Historical Markers

In this photo from Thursday, Nov. 18, 2021, a Pennsylvania Historical and Museum Commission plaque is seen along a roadside in New Castle, Pa. A recent review of all 2,500 markers the Pennsylvania Historical and Museum Commission had been installing for more than a century, faced a fresh round of questions about just whose stories were being told on the state's roadsides, and the language used to tell them. The increased scrutiny that has focused on factual errors, inadequate historical context and racist or otherwise inappropriate references, prompting the state to remove two markers, revise two and order new text for two others so far. The changes have become grist for the political mill. (AP Photo/Keith Srakocic)

HARRISBURG, Pa. — Pennsylvania had been installing historical markers for more than a century when the racist violence in Charlottesville, Virginia, in August 2017, brought a fresh round of questions from the public about just whose stories were being told on the state’s roadsides — and the language used to tell them.

The increased scrutiny helped prompt a review of all 2,500 markers by the Pennsylvania Historical and Museum Commission, a process that has focused on factual errors, inadequate historical context, and racist or otherwise inappropriate references.

So far, the state has removed two markers, revised two and ordered new text for two others.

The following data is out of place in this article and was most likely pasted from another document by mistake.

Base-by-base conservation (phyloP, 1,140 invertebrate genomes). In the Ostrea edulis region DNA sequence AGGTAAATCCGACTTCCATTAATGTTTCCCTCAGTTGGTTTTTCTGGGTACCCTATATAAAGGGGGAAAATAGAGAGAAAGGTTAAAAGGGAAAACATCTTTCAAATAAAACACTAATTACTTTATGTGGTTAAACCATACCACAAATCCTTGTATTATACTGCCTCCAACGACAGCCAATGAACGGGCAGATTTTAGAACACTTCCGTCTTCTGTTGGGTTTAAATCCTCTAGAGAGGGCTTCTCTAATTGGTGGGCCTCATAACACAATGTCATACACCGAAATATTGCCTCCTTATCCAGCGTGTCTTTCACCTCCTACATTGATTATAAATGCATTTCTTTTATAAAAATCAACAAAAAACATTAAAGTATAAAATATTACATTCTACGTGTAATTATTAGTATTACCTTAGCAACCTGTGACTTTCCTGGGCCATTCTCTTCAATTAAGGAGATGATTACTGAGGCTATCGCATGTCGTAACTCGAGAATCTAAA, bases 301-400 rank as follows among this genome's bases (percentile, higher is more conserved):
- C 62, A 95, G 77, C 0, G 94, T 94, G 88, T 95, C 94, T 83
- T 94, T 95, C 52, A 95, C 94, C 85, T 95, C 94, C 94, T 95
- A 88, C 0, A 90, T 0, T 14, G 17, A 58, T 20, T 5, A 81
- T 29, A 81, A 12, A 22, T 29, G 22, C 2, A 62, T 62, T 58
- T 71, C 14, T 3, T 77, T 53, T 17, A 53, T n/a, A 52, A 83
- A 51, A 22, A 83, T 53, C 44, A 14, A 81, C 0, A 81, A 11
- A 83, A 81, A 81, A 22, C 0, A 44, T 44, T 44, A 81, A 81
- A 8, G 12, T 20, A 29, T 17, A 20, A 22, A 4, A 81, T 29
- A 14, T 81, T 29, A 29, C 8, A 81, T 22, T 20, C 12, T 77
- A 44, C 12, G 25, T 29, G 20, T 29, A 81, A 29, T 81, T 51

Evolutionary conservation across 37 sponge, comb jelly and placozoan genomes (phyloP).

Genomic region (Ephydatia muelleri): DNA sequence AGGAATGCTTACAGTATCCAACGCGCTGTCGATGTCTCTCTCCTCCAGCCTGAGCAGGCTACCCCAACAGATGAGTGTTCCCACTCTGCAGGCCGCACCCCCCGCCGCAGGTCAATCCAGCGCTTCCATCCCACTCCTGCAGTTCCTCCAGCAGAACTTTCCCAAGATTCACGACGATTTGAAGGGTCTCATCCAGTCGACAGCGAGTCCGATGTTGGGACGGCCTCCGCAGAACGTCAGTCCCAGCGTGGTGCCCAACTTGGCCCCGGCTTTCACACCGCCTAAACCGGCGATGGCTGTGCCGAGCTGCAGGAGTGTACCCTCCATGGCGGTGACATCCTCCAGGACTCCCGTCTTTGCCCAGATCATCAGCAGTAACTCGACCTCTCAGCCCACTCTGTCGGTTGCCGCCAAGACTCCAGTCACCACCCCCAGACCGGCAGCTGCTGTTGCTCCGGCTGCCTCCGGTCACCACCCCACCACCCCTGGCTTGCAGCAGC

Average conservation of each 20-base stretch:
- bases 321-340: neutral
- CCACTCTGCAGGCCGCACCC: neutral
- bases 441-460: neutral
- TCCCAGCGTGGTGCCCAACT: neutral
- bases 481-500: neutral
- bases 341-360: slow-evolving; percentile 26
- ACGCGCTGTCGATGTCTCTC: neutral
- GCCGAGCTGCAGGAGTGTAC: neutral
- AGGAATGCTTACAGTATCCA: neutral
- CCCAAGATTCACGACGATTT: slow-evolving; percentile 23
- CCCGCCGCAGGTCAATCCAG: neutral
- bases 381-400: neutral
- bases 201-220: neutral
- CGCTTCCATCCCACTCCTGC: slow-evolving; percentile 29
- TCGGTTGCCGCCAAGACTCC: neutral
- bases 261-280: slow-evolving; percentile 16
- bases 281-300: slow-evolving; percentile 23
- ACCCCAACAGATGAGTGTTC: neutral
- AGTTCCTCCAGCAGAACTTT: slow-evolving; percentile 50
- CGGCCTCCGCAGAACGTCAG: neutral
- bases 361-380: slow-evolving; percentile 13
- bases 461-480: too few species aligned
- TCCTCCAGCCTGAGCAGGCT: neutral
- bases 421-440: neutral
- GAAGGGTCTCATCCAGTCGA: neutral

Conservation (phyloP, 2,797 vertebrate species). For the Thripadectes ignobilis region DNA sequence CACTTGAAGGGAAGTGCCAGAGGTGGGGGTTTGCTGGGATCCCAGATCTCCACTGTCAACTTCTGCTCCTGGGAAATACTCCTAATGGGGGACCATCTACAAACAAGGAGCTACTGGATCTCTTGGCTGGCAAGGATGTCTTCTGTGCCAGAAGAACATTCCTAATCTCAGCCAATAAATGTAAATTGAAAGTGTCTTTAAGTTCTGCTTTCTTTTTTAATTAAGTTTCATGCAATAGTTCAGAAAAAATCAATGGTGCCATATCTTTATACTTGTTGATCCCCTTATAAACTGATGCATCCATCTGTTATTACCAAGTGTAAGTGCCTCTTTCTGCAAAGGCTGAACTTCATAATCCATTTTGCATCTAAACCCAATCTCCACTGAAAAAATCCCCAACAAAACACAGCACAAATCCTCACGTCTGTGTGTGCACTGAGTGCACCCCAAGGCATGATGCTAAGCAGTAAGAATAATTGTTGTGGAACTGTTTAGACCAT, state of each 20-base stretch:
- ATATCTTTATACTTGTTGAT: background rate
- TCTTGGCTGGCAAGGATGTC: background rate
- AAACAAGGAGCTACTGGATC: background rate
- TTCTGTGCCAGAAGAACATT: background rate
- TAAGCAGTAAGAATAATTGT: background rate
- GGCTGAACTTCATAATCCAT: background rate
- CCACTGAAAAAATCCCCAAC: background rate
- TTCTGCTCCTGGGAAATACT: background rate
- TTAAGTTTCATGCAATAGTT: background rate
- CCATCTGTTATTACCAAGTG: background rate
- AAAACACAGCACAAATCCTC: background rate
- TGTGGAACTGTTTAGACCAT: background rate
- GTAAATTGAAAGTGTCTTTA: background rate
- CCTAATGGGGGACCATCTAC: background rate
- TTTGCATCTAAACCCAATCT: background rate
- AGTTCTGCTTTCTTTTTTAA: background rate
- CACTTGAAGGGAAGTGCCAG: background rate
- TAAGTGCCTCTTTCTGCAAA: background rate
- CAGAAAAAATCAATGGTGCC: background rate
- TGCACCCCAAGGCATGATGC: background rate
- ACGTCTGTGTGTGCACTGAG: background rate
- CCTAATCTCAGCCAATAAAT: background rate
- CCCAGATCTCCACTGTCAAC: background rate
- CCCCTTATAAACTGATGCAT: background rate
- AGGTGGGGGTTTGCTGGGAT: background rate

Across the country, historical markers have in some places become another front in the national reckoning  over slavery, segregation and racial violence that has  also brought down Civil War statues and changed or reconsidered the names of institutions, roads  and geographical features.

The idea that “who is honored, what is remembered, what is memorialized tells a story about a society that can’t be reflected in other ways” is behind an effort by the Montgomery, Alabama-based Equal Justice Initiative that has installed dozens of markers, mostly in the South, to remember racial terror lynchings.

Historical markers educate the public and therefore can help fight systemic racism, said Diane Turner, curator of the Charles L. Blockson Afro-American Collection at Temple University in Philadelphia, one of the country’s largest repositories of Black history literature and related material.

“By being able to tell everybody’s story, it’s good for the society as a whole. It’s not to take away from anybody else,” Turner said. “Let’s have these stories, because the more truth we have, the better it is.”

At the request of Bryn Mawr College’s president, Kimberly Wright Cassidy, the Pennsylvania history agency removed a marker from the edge of campus that noted President Woodrow Wilson had briefly taught there. Cassidy’s letter to the commission cited Wilson’s dismissive comments about the intellectual capabilities of women and his racist policy of federal workforce segregation.

(1) comment

Jimzan 2.0

Once the whining Woke Trash has the markers removed, the Scum will go after something else. If it offends you move...you POS...preferably out of the country.

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